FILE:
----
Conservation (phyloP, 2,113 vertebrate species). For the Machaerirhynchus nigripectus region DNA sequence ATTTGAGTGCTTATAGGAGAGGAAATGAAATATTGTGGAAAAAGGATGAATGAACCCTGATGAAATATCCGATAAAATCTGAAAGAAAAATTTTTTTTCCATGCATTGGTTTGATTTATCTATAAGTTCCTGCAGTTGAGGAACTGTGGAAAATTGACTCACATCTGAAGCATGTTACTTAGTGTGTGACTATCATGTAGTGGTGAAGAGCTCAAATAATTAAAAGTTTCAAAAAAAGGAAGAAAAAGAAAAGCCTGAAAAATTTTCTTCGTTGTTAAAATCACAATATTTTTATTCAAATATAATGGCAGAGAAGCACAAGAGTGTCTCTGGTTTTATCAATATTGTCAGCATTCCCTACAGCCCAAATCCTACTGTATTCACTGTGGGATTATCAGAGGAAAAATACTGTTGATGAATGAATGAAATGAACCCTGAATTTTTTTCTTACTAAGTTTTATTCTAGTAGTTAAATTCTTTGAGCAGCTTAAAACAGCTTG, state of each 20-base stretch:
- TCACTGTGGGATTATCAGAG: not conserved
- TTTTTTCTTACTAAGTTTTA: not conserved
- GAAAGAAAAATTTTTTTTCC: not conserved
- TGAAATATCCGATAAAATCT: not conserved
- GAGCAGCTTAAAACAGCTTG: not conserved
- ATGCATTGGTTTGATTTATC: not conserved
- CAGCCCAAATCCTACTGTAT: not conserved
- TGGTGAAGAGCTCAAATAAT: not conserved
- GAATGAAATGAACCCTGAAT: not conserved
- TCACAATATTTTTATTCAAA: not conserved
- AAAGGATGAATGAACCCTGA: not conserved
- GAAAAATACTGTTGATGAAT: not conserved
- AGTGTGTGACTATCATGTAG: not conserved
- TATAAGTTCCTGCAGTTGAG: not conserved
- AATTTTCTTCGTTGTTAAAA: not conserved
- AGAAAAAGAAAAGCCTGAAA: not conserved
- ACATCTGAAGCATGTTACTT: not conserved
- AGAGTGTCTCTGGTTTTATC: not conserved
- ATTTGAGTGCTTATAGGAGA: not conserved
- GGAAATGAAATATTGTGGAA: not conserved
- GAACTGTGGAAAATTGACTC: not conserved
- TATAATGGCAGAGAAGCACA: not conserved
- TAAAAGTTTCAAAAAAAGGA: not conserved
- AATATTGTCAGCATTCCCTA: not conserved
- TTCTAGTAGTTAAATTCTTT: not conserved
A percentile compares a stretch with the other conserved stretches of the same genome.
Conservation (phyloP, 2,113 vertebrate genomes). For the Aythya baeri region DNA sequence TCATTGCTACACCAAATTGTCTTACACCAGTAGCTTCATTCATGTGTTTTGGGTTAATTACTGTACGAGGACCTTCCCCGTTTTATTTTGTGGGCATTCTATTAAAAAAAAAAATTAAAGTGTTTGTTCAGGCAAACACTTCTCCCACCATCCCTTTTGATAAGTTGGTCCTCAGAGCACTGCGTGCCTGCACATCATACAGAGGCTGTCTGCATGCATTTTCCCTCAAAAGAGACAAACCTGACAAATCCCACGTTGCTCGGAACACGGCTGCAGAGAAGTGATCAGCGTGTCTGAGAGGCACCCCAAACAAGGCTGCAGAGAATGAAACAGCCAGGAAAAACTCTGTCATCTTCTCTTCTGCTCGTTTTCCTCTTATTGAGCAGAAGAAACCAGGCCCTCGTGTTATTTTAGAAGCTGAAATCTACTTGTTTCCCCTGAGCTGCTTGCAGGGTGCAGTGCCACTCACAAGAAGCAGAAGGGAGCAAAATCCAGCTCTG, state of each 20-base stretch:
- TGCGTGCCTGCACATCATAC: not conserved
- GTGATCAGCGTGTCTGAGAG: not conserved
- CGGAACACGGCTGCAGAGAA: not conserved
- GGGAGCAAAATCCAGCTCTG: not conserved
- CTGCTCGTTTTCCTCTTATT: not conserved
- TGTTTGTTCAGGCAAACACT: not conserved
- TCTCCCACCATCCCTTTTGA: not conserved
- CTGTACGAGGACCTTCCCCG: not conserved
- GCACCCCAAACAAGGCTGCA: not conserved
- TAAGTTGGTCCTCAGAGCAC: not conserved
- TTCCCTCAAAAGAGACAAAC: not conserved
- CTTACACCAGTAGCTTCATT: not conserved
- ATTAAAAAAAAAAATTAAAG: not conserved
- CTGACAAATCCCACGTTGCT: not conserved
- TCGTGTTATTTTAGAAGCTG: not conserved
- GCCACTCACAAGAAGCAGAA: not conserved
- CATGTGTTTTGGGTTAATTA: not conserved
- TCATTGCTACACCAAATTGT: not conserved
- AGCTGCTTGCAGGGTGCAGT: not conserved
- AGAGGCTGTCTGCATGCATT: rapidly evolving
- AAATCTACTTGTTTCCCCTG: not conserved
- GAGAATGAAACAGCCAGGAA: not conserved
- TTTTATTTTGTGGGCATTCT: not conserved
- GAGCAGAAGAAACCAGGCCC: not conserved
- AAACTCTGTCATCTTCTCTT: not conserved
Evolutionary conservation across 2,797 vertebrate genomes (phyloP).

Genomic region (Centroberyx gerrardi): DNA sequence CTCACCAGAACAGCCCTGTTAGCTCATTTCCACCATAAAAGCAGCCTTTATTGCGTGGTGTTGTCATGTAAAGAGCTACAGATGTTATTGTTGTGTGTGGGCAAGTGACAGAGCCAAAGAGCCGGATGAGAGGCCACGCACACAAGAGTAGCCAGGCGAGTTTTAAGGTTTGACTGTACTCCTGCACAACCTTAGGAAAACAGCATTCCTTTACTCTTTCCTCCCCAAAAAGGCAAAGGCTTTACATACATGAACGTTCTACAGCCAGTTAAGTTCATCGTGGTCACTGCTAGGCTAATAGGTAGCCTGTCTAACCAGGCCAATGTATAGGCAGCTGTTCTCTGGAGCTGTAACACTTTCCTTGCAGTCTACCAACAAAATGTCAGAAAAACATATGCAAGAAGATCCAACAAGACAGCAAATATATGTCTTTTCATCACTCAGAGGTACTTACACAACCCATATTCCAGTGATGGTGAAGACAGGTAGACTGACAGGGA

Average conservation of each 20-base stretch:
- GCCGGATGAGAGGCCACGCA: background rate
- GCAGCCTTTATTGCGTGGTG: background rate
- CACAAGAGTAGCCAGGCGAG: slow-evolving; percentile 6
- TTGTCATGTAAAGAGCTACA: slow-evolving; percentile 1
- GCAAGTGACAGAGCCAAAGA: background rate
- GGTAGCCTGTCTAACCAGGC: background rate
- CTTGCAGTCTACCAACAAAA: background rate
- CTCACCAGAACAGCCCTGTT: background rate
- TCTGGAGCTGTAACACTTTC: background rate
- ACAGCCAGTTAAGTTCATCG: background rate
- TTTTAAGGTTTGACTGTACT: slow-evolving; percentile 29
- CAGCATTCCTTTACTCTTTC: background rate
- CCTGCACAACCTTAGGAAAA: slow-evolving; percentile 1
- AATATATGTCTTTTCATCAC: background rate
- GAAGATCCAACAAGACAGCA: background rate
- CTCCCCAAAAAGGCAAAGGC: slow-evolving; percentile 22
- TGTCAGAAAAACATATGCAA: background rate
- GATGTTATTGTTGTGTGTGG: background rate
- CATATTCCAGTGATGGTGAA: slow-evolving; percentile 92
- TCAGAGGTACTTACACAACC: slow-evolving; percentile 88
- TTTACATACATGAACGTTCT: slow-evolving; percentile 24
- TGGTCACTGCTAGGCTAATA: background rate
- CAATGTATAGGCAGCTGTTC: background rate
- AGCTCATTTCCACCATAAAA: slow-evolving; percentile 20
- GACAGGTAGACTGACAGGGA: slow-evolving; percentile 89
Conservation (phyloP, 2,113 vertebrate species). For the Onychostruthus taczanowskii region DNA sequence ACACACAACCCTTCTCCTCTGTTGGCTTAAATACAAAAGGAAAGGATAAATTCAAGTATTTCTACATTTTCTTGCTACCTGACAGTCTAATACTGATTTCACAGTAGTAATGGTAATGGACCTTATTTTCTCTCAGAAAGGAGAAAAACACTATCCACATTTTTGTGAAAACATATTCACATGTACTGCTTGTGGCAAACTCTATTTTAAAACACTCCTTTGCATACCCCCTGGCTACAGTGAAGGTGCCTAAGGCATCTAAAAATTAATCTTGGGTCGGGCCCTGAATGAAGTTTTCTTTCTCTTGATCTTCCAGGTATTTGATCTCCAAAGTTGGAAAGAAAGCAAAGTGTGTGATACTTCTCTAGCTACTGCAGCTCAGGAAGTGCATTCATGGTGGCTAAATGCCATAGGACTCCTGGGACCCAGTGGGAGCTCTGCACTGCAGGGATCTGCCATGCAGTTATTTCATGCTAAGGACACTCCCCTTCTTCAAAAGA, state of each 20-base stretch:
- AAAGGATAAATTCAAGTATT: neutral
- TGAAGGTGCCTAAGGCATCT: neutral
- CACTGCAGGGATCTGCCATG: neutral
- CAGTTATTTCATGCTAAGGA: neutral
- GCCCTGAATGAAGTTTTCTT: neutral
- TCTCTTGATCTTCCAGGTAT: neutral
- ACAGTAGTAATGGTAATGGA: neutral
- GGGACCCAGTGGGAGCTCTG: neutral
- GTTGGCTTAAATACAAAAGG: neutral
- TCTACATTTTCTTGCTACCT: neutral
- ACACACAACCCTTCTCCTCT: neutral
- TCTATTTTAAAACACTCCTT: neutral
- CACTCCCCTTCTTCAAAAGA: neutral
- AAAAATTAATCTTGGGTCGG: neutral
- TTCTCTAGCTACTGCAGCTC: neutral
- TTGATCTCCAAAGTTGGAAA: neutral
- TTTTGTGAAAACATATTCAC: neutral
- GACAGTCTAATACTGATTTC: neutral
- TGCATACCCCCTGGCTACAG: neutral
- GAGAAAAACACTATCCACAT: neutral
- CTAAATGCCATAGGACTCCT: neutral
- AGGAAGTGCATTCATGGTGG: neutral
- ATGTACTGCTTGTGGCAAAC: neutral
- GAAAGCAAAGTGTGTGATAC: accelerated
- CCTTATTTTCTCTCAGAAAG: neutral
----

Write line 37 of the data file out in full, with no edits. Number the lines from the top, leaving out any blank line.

- GCACCCCAAACAAGGCTGCA: not conserved